The Coming Budget Battle And Tax Changes


Telling Tips is a series of articles from local experts to help you save money, make better decisions and plan for a better future.

The time to increase the debt level is fast approaching. What everyone should know as the battle begins is where we are starting from. Basically the country brings in $2.1 trillion dollars a year in revenues, and spends $3.5 trillion. The U.S. is spending $1.4 trillion a year more than it earns and the accumulated debt is $14 trillion in the past 10 years.

Basically if the country was a taxpayer, they would earn say $50,000 and spend $83,333 a year – they would have to borrow $33,333 a year and after 10 years they would owe $333,333 – scary stuff.

Income comes from individual income taxes (42 percent), corporate taxes (9 percent), Social Security taxes (40 percent) and 10 percent all others. Remember that 1 percent of tax payers pay 33 percent of the individual income taxes and 5 percent pay half of all income taxes. Over time, the top portion of U.S. taxpayers are paying more of their fair share. It is hard to argue that a “soak the rich policy” isn’t already happening.

Interest accounts for 6 percent of the national budget, defense is 20 percent, social security payments the same 20 percent, Medicare 23 percent, other mandatory programs 12 percent, and all other discretionary spending amounts to 19 percent of the budget. So even if all other government departments were closed down, the country still could not balance its accounts.

It seems that before things totally go off the rails, the time is now to make tough choices to get the country back on an even financial footing. It has to come from a combination of tax increases and reduced spending.

The 2012 elections are the perfect time to see which politician is ready to step up and say that the country cannot keep borrowing and running the country into debt and that it has to balance its books in a reasonable time frame.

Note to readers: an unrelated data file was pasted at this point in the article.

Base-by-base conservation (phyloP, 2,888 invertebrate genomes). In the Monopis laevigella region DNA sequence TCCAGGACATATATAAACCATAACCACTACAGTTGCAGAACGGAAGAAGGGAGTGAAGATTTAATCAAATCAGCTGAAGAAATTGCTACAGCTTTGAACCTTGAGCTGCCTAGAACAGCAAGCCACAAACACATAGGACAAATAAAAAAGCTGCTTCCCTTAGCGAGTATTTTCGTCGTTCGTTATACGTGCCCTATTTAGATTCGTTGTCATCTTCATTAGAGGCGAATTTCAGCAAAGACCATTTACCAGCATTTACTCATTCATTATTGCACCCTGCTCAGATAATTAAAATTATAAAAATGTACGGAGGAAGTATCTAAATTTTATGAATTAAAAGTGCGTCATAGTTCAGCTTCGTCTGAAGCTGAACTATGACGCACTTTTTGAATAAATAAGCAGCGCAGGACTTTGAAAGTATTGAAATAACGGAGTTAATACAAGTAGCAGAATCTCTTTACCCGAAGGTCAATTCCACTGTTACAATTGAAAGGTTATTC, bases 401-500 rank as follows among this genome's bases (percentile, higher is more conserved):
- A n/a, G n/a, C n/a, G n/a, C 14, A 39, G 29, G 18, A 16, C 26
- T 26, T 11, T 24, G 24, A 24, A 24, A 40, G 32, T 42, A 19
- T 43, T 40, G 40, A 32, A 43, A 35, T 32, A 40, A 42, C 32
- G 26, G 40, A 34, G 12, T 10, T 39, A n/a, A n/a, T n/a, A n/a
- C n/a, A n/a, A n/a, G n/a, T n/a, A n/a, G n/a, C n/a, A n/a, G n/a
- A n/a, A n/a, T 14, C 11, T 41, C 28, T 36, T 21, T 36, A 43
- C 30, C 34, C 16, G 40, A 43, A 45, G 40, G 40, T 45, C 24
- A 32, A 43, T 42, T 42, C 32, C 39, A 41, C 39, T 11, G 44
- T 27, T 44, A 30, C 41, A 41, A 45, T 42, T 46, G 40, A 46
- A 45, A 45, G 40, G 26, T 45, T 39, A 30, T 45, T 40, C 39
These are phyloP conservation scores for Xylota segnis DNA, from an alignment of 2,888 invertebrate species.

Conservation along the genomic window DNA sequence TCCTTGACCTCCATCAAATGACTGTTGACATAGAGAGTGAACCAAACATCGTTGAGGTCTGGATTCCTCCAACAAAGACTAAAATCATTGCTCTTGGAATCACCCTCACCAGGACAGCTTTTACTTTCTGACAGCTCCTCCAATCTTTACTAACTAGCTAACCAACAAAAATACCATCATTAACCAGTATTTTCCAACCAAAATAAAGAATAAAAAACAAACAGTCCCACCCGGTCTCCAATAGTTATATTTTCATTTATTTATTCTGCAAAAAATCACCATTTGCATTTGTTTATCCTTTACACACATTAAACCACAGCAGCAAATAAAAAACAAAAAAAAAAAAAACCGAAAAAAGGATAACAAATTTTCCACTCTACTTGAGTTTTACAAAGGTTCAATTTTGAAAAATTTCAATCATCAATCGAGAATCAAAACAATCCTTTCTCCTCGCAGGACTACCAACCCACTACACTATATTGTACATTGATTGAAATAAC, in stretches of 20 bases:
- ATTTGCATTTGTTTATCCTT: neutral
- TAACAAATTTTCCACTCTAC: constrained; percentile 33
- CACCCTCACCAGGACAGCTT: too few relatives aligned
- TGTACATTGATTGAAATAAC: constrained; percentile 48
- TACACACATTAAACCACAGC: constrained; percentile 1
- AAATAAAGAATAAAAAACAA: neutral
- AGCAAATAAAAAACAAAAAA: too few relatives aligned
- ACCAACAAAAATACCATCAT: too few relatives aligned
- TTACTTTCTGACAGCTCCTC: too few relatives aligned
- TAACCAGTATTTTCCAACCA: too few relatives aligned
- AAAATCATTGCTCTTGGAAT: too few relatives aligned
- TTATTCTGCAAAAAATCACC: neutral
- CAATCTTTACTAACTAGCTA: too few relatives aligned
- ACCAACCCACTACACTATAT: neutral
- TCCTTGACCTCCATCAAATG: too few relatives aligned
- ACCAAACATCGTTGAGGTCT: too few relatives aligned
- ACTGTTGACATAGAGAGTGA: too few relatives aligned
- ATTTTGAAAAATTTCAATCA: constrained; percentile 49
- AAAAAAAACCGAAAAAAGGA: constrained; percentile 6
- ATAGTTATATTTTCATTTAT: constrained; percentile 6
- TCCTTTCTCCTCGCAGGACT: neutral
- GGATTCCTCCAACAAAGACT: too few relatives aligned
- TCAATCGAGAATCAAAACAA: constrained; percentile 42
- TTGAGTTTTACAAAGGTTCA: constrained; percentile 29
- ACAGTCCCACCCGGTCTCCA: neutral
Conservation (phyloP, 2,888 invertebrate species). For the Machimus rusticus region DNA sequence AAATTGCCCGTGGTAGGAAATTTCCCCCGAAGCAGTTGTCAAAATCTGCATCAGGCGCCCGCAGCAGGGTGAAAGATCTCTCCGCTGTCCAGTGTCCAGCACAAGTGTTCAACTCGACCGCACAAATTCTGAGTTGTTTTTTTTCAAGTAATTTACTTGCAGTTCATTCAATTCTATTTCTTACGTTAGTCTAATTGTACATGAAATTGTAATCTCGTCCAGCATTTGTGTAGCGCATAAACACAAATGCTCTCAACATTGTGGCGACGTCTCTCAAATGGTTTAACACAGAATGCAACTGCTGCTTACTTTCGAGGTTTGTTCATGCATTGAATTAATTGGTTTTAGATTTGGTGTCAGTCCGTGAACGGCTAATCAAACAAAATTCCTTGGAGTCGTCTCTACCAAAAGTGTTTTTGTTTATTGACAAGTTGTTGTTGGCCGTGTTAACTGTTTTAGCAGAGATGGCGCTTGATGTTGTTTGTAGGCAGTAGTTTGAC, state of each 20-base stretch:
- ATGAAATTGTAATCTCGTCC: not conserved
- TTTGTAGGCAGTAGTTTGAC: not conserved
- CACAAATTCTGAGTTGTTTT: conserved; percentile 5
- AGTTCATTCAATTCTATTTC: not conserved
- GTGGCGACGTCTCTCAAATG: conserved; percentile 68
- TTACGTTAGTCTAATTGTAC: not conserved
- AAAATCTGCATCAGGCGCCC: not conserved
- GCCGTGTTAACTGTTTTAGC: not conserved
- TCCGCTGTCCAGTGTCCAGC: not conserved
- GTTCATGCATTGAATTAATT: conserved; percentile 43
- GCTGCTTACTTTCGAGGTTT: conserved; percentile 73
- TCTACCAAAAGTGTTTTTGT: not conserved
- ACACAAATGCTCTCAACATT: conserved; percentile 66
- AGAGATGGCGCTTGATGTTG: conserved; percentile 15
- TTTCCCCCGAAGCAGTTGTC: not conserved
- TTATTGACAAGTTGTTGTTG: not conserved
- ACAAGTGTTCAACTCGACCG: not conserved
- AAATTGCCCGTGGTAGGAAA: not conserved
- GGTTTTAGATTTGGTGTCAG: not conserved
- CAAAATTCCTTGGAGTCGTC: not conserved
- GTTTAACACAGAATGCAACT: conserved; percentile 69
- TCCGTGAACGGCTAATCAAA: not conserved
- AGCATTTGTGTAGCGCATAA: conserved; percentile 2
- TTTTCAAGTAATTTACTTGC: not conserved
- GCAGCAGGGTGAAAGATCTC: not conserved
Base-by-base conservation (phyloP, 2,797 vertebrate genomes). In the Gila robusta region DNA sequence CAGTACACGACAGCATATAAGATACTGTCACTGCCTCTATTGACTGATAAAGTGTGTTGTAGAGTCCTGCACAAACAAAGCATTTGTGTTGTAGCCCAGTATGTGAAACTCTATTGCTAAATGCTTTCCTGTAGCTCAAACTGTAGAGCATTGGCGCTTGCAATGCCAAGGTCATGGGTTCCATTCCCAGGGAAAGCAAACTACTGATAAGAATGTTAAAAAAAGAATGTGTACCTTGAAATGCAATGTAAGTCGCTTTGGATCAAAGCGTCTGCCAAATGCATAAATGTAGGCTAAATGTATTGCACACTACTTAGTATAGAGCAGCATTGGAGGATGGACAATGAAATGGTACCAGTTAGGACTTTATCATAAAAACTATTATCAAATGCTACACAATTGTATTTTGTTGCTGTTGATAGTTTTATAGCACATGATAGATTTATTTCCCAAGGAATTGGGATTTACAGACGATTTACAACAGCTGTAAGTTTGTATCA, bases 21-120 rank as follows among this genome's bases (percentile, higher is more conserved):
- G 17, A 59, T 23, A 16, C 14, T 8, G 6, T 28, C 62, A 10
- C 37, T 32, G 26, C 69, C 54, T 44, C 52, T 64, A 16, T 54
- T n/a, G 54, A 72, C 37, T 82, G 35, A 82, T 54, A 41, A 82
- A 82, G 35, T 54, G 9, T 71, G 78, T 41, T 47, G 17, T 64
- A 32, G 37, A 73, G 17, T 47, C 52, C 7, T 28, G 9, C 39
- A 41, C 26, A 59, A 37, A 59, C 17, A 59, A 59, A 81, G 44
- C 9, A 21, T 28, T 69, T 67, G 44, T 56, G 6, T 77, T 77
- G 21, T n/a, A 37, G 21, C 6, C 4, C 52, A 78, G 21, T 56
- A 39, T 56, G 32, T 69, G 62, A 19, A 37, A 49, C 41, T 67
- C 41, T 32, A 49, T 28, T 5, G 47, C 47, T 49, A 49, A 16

Entitlement programs will have to be modified to reflect higher longevity, reduced returns on investments and an aging population.

In the same way that many American families have had to change their lifestyle and spending, so will the federal government. Before we run out of runway.

Coming Tax changes

There is, in no particular order, a list of tax deductions that are particularly at risk as the budget battle heats up.

  • Mortgage interest deduction is almost certainly on the table. Look to see a maximum, say $500,000, deductible limit, or a 12 percent tax credit. It costs $100 billion a year and even with a strong real estate lobby the tax deduction is too big to overlook. Look for elimination of Home Equity loans (which are limited already) and second homes as well.
  • Charitable contributions. Again another credit limit could be proposed. Charitable contributions have been tightened up over the past couple of years. Generally, unless the charity sells your car within 30 days, your contribution is limited to $500, not the book value. In addition, you have to now list each item you donate (not bags of clothing, etc.) with a fair market value.
  • Tax deductible retirement plans. With SIMPLE, IRA, ROTH, SEP, 401(k) and the alphabet soup of complex retirement plans there is a call for a single retirement plan with much less generous deduction limits.
  • Employer provided health insurance. There are proposals to cap the amount of company paid health insurance and what would be able to be deductible. Twenty-five years ago (1986) was the last major rewrite of the tax code. Lightning can strike twice in a life time.

Joseph Reisman, of Joseph S. Reisman & Associates, has been serving tax prep and business accounting expertise from his Coney Island Avenue office for more than 25 years. Check out the firm’s website.